Mature Learners and “Technopohobia”
I don’t know about you but when I went back to university I was quickly thrown into having to learn how to use a bunch of new technology. First there was the university’s information portal called PAWS where my course resources and other important information was stored. The learning curve for me was steep since all I’d ever done before at home was send or receive an email one in a while. There was a definite anxiety. Maybe even a little technophobia. I felt I wasn’t able to keep up with my younger colleagues. I had to log in and post info to the college’s learning management information system called BlackBoard and use new tools like Elluminate and others. It made my brain hurt. But I guess I’m not alone.
Sean Cordes is an instructional systems coordinator with Western Illinois University. Here’s what he had to say about mature learners and technology in an edition of Educause Quarterly in 2009 :
“Adult learners can require specialized support, both on campus and at a distance. In the campus environment,they sometimes lack the technology skills and motivation required to perform a task, or lack understanding of computing policies. Of course, students of any age may need support, and adults of all ages can and do learn to use technology effectively While age is not a factor, practical experience, confidence, and motivation to use technology are. Formal computer training, practical experience, and the confidence gained from extensive use over time are critical to effectively performing academic tasks. Many younger students who have grown up digitally have this experience. Most adult learners do not, and so often lack the practical knowledge, feelings of competence, and desire to use technology younger learners possess. Many adult students take distance courses. Because online learning often lacks direct contact with faculty and staff on campus, supporting these students can be challenging. In-house systems provide a controlled environment — at the very least we know what systems are in place and can engage students directly. In the world of the online adult learner, this is rarely the case.”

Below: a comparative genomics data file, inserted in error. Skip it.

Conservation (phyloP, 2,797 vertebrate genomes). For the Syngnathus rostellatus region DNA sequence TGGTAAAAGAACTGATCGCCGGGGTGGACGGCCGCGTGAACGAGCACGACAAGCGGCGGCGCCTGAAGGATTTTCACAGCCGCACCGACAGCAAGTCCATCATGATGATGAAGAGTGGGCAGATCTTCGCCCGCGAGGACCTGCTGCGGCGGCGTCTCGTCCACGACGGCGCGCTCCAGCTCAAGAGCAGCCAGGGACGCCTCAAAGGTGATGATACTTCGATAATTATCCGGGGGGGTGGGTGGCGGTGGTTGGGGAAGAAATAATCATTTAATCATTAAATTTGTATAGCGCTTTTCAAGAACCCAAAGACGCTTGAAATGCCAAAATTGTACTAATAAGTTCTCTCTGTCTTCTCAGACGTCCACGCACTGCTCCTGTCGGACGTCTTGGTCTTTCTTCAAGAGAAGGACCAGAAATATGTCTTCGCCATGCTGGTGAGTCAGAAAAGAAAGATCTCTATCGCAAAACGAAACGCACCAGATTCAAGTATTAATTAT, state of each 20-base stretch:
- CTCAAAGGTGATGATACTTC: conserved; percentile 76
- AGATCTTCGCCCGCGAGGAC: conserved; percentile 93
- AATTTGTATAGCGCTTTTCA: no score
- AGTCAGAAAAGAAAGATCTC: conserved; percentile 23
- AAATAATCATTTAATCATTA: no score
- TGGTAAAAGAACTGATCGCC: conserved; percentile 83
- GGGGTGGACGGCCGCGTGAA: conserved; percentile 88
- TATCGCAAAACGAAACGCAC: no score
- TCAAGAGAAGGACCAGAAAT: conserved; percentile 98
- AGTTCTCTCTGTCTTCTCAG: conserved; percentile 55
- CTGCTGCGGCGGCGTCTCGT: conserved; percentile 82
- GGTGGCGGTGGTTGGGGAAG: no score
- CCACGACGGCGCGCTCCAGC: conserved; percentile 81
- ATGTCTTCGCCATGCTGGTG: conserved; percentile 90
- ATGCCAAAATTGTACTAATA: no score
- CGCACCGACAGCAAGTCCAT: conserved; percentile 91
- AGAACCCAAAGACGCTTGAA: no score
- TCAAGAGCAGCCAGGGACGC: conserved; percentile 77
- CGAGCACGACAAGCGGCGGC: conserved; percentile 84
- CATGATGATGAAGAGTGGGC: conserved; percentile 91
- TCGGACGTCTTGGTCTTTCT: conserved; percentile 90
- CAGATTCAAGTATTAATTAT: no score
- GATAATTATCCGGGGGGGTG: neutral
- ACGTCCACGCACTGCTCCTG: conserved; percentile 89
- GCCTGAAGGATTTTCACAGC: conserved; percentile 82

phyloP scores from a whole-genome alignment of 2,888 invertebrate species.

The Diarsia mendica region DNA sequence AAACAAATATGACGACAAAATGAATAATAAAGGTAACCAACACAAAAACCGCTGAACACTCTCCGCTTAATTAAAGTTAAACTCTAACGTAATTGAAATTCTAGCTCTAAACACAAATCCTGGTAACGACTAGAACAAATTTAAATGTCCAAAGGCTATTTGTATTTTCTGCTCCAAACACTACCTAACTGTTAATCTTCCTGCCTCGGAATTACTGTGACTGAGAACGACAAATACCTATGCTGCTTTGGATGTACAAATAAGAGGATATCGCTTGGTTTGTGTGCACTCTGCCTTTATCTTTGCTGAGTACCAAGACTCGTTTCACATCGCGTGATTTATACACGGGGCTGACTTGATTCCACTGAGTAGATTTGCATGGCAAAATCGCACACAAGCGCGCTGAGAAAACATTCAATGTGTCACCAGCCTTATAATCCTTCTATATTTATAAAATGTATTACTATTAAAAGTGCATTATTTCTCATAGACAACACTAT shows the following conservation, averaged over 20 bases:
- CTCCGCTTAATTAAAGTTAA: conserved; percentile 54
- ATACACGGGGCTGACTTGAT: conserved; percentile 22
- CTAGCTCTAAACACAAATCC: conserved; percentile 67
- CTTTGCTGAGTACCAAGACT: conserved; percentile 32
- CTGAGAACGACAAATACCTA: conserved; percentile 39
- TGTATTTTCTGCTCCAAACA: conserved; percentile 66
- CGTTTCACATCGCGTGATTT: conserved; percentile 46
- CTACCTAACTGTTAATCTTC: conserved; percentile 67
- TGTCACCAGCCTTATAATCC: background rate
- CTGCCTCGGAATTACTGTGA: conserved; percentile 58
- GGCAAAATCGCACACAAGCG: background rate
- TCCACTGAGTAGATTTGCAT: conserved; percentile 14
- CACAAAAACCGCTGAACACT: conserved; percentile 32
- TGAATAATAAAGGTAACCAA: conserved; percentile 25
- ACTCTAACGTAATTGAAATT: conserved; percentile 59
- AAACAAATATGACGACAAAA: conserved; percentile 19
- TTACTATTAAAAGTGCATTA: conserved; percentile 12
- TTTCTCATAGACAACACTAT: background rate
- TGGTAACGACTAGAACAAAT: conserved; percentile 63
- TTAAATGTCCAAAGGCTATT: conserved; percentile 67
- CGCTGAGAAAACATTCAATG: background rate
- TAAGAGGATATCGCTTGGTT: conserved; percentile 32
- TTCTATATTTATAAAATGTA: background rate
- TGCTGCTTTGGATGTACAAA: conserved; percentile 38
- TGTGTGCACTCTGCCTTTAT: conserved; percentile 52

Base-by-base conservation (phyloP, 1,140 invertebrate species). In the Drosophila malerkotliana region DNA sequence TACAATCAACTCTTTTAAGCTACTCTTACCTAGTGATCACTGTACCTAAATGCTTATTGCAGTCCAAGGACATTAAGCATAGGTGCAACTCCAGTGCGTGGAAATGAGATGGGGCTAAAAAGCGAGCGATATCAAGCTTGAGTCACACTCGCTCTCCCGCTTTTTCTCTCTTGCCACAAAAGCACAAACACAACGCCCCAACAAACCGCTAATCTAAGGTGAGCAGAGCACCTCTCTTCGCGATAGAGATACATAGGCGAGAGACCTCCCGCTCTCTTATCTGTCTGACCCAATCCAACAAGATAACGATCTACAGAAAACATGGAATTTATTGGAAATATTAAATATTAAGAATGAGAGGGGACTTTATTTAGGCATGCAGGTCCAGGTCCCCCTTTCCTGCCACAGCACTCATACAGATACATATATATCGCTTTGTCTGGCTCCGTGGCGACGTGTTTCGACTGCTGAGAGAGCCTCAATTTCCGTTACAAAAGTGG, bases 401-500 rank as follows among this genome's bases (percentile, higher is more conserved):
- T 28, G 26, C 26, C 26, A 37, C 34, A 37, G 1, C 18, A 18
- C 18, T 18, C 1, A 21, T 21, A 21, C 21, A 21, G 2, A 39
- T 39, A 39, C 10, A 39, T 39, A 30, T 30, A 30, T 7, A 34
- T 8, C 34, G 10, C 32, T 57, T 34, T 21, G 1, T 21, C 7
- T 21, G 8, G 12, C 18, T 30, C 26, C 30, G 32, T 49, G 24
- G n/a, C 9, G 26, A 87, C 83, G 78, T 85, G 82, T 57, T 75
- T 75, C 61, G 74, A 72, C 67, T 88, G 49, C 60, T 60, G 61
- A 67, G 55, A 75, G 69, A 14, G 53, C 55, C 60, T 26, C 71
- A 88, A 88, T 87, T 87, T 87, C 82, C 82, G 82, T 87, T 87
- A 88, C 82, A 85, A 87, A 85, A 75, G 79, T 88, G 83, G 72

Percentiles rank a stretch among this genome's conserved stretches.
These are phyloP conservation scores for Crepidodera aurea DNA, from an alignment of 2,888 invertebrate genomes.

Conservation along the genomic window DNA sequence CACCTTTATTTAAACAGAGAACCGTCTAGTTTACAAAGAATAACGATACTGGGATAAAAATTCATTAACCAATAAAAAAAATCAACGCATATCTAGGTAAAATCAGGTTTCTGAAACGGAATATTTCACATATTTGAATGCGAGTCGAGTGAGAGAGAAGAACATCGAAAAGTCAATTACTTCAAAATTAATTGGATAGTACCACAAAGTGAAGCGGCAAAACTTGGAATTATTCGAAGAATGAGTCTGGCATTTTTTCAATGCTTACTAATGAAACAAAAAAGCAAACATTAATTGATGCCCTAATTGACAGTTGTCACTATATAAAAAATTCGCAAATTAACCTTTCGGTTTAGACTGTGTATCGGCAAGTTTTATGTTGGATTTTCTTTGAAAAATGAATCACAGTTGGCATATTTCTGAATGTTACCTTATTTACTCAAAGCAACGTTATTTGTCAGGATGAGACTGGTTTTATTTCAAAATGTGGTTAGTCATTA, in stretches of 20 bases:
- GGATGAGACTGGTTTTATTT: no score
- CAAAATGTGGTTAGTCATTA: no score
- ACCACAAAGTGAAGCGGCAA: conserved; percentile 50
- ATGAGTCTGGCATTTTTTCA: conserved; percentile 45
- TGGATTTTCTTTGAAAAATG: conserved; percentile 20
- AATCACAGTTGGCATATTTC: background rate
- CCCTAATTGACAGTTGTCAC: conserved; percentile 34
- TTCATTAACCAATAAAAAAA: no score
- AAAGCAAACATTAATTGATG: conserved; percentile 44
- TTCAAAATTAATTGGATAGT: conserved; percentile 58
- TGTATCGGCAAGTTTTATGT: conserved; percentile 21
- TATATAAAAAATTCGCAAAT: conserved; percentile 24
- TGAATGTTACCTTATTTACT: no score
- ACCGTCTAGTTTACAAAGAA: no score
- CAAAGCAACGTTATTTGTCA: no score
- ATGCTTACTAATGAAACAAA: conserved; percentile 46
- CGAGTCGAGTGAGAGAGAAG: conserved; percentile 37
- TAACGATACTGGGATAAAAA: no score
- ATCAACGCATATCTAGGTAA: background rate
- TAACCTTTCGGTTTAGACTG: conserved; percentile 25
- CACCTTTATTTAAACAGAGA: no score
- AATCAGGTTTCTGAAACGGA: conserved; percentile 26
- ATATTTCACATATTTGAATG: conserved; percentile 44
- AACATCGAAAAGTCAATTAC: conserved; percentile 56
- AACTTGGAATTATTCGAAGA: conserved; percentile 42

Now here’s a video I did for CBC back in 1994 when the internet was in its infancy. It’s interesting to see how people thought technology would change their lives. What do you think? Were they right?